The problem occurred in the afternoon meal when they served the Kugel (a sort of large cake made from noodles).
The waiters went from person to person with huge trays of various types of kugel; liver kugel, potato, raison, squash kugel etc. asking each person: “Nu rebbe, far vos hast do lieb” [lit. Yes Rabbi, what do you like?] (In Yiddish the word for ‘like’ is the same as ‘love’).
But when the waiter came to Rav Levi Yitzchak and asked him:
“Nu Rabbi…and what do you love?”
He closed his eyes and began swooning, mumbling to himself first quietly and then progressively louder:
“Love? Love? What do I love? What do I LOVE?! WHAT DO I LOVE??!!!”
Until, unable to contain himself any longer, he stood on his chair, jumped up on the table, completely oblivious of the bottles he was knocking down and the food he was splashing everywhere, raised his head with eyes closed and arms outstretched and longingly yelled,
“I LOVE HASHEM (G-d)!!! ONLY HASHEM!!!!”
That is what happened to Nadav and Avihu.
When they saw the chance to come 'close' to G-d and enter the Holy of Holies, they became oblivious of everything in the world, even themselves, and wanted only one thing; ONLY HaShem!!!
In Hebrew it's called 'Mesirus Nefesh'; complete self-sacrifice. And that was precisely their greatness.
They were the first to realize, actualize and even advertise, that the purpose of the Mishkan and the basis of serving the Creator is ‘MESIRUS NEFESH’… complete self-sacrifice to the Giver of the Torah. (See Tanya beginning of Chap. 19 and end of chap. 25).
It's like the story of the simple young silversmith's apprentice who, after learning the trade for years, wasn’t able to get anything done on his own. He would pound and pound on the precious metal but nothing changed form. He complained bitterly to his teacher and the problem was quickly uncovered.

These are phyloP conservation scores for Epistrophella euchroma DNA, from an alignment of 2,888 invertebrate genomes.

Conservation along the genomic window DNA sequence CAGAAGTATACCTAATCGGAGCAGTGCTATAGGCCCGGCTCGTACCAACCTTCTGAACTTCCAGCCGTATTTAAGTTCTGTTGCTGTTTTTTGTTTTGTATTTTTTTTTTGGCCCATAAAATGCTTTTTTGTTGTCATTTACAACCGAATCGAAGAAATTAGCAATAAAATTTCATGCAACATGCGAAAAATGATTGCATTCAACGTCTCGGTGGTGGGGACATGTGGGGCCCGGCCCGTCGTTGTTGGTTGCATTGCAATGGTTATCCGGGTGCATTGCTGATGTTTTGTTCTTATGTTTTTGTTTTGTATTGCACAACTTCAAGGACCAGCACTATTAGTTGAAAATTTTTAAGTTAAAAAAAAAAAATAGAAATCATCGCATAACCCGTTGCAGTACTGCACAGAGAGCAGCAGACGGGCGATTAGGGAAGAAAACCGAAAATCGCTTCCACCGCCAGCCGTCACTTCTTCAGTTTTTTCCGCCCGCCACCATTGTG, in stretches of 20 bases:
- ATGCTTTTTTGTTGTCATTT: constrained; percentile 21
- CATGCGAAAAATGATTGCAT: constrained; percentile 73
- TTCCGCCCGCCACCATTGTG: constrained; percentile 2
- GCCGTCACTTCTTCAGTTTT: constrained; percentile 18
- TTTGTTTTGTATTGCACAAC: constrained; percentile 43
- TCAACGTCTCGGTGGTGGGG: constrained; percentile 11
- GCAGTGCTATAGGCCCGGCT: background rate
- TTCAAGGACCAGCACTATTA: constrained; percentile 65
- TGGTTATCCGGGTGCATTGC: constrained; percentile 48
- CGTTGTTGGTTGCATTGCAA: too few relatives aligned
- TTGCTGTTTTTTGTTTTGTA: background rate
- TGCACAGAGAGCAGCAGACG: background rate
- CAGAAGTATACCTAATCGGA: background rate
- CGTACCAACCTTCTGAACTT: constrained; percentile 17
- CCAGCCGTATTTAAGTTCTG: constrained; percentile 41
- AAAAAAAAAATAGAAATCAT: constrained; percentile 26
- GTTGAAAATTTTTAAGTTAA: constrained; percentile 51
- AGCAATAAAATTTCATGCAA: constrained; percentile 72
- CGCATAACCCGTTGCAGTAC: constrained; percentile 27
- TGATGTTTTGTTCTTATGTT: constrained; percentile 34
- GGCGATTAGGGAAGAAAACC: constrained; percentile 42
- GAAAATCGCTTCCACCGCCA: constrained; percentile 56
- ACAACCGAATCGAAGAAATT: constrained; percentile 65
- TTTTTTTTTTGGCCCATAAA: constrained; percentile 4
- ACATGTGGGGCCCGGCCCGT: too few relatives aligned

It seems that every day he arrived for his smithy lesson after his teacher had the fire going. His teacher had overlooked that point. So after he taught him how to ignite the fire his pounding had results.
Similarly, Nadav and Avihu showed the Jewish people that all the laws and details of the Torah are cold and empty if the fire of ‘msirus nefesh’ is missing.
And that is why Moshe praised them.
But they were punished because they didn't think any further than just lighting the fire.
Rashi (10:2) tells us that they were drunk or they were impertinent to Moses. Other opinions say that they weren't dressed properly or weren't married.
But all opinions point to the same thing; they didn't really care about this world. They were only interested in lighting the fire and not actually doing the work; improving the world which is the goal of Judaism.
The Lubavitcher Rebbe especially stressed this in his drive to make people knowledgeable and excited about Moshiach. He called for "Unbounded, even crazy (Shtus d'kedusha), enthusiasm together with productive mature Torah action" [ Oros d'Tohu b'Kalim d'Tikun!!).
And this is the real lesson we can learn from the holiday of Pesach that we just experienced; we must use the inspiration of Leaving Egypt to inflame our hearts and emotions. But at the same time we must do all we can to bring blessing and meaning to the world with....
Copyright © 1999-2017 Rabbi Tuvia Bolton. All rights reserved. No unauthorized reproduction or copying of this material shall occur without prior permission.